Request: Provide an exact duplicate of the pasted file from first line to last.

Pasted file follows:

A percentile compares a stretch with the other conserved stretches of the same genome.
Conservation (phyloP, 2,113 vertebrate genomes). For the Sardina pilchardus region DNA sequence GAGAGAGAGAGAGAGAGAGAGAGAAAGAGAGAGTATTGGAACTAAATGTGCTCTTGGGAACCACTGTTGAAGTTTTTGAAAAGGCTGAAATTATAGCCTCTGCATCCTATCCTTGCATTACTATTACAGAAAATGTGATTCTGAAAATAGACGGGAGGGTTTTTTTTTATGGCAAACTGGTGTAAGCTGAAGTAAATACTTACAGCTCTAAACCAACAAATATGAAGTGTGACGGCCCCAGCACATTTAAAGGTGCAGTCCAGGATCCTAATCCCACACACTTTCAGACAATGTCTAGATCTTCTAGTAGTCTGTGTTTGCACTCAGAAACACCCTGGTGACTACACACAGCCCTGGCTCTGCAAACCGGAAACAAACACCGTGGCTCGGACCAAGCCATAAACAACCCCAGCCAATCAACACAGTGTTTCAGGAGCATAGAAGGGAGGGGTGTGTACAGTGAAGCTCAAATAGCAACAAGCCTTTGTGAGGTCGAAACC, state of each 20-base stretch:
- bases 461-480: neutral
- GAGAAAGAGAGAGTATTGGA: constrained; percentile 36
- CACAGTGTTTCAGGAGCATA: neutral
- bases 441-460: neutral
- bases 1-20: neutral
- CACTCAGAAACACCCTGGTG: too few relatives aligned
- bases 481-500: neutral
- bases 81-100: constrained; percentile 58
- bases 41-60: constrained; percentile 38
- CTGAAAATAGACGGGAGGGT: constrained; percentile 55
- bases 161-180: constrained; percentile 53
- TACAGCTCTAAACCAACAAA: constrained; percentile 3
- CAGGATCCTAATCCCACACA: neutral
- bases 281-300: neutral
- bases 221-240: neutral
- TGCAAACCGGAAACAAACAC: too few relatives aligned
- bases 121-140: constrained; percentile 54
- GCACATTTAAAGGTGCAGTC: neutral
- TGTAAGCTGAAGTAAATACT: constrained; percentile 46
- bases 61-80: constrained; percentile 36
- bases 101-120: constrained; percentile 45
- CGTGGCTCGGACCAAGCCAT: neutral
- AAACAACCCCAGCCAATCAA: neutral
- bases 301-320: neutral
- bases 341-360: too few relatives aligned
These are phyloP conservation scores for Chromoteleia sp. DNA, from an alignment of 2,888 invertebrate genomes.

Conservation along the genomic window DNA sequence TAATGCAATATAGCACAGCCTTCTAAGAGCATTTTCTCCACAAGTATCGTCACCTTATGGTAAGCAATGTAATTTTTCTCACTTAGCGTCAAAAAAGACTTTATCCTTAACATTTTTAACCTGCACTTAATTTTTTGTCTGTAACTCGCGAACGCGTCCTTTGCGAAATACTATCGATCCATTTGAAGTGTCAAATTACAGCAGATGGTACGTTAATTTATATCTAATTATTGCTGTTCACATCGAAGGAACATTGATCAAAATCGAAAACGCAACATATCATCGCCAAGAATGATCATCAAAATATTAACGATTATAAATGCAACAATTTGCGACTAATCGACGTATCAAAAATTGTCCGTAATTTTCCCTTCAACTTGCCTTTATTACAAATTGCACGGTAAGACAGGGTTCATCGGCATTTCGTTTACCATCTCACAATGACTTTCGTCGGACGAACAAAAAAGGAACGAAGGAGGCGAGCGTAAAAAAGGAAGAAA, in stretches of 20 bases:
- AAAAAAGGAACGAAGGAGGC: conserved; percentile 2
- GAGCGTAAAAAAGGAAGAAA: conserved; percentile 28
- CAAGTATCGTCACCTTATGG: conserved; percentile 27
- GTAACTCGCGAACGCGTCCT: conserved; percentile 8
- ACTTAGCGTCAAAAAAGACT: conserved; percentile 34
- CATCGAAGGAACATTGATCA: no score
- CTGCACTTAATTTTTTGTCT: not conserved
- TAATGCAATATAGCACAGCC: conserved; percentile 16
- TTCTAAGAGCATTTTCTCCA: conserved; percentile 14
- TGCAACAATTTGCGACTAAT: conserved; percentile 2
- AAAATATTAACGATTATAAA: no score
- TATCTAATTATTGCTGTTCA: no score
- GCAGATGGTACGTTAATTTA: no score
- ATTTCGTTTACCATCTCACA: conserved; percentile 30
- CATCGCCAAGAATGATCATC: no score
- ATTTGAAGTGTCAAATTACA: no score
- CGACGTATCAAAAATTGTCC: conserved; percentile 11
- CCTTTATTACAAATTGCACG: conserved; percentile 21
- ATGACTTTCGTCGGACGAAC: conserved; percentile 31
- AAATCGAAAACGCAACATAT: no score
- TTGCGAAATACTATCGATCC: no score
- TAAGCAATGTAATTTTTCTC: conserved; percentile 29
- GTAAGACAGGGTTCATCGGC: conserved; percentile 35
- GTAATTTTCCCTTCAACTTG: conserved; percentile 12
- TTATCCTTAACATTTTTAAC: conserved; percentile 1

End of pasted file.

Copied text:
A percentile compares a stretch with the other conserved stretches of the same genome.
Conservation (phyloP, 2,113 vertebrate genomes). For the Sardina pilchardus region DNA sequence GAGAGAGAGAGAGAGAGAGAGAGAAAGAGAGAGTATTGGAACTAAATGTGCTCTTGGGAACCACTGTTGAAGTTTTTGAAAAGGCTGAAATTATAGCCTCTGCATCCTATCCTTGCATTACTATTACAGAAAATGTGATTCTGAAAATAGACGGGAGGGTTTTTTTTTATGGCAAACTGGTGTAAGCTGAAGTAAATACTTACAGCTCTAAACCAACAAATATGAAGTGTGACGGCCCCAGCACATTTAAAGGTGCAGTCCAGGATCCTAATCCCACACACTTTCAGACAATGTCTAGATCTTCTAGTAGTCTGTGTTTGCACTCAGAAACACCCTGGTGACTACACACAGCCCTGGCTCTGCAAACCGGAAACAAACACCGTGGCTCGGACCAAGCCATAAACAACCCCAGCCAATCAACACAGTGTTTCAGGAGCATAGAAGGGAGGGGTGTGTACAGTGAAGCTCAAATAGCAACAAGCCTTTGTGAGGTCGAAACC, state of each 20-base stretch:
- bases 461-480: neutral
- GAGAAAGAGAGAGTATTGGA: constrained; percentile 36
- CACAGTGTTTCAGGAGCATA: neutral
- bases 441-460: neutral
- bases 1-20: neutral
- CACTCAGAAACACCCTGGTG: too few relatives aligned
- bases 481-500: neutral
- bases 81-100: constrained; percentile 58
- bases 41-60: constrained; percentile 38
- CTGAAAATAGACGGGAGGGT: constrained; percentile 55
- bases 161-180: constrained; percentile 53
- TACAGCTCTAAACCAACAAA: constrained; percentile 3
- CAGGATCCTAATCCCACACA: neutral
- bases 281-300: neutral
- bases 221-240: neutral
- TGCAAACCGGAAACAAACAC: too few relatives aligned
- bases 121-140: constrained; percentile 54
- GCACATTTAAAGGTGCAGTC: neutral
- TGTAAGCTGAAGTAAATACT: constrained; percentile 46
- bases 61-80: constrained; percentile 36
- bases 101-120: constrained; percentile 45
- CGTGGCTCGGACCAAGCCAT: neutral
- AAACAACCCCAGCCAATCAA: neutral
- bases 301-320: neutral
- bases 341-360: too few relatives aligned
These are phyloP conservation scores for Chromoteleia sp. DNA, from an alignment of 2,888 invertebrate genomes.

Conservation along the genomic window DNA sequence TAATGCAATATAGCACAGCCTTCTAAGAGCATTTTCTCCACAAGTATCGTCACCTTATGGTAAGCAATGTAATTTTTCTCACTTAGCGTCAAAAAAGACTTTATCCTTAACATTTTTAACCTGCACTTAATTTTTTGTCTGTAACTCGCGAACGCGTCCTTTGCGAAATACTATCGATCCATTTGAAGTGTCAAATTACAGCAGATGGTACGTTAATTTATATCTAATTATTGCTGTTCACATCGAAGGAACATTGATCAAAATCGAAAACGCAACATATCATCGCCAAGAATGATCATCAAAATATTAACGATTATAAATGCAACAATTTGCGACTAATCGACGTATCAAAAATTGTCCGTAATTTTCCCTTCAACTTGCCTTTATTACAAATTGCACGGTAAGACAGGGTTCATCGGCATTTCGTTTACCATCTCACAATGACTTTCGTCGGACGAACAAAAAAGGAACGAAGGAGGCGAGCGTAAAAAAGGAAGAAA, in stretches of 20 bases:
- AAAAAAGGAACGAAGGAGGC: conserved; percentile 2
- GAGCGTAAAAAAGGAAGAAA: conserved; percentile 28
- CAAGTATCGTCACCTTATGG: conserved; percentile 27
- GTAACTCGCGAACGCGTCCT: conserved; percentile 8
- ACTTAGCGTCAAAAAAGACT: conserved; percentile 34
- CATCGAAGGAACATTGATCA: no score
- CTGCACTTAATTTTTTGTCT: not conserved
- TAATGCAATATAGCACAGCC: conserved; percentile 16
- TTCTAAGAGCATTTTCTCCA: conserved; percentile 14
- TGCAACAATTTGCGACTAAT: conserved; percentile 2
- AAAATATTAACGATTATAAA: no score
- TATCTAATTATTGCTGTTCA: no score
- GCAGATGGTACGTTAATTTA: no score
- ATTTCGTTTACCATCTCACA: conserved; percentile 30
- CATCGCCAAGAATGATCATC: no score
- ATTTGAAGTGTCAAATTACA: no score
- CGACGTATCAAAAATTGTCC: conserved; percentile 11
- CCTTTATTACAAATTGCACG: conserved; percentile 21
- ATGACTTTCGTCGGACGAAC: conserved; percentile 31
- AAATCGAAAACGCAACATAT: no score
- TTGCGAAATACTATCGATCC: no score
- TAAGCAATGTAATTTTTCTC: conserved; percentile 29
- GTAAGACAGGGTTCATCGGC: conserved; percentile 35
- GTAATTTTCCCTTCAACTTG: conserved; percentile 12
- TTATCCTTAACATTTTTAAC: conserved; percentile 1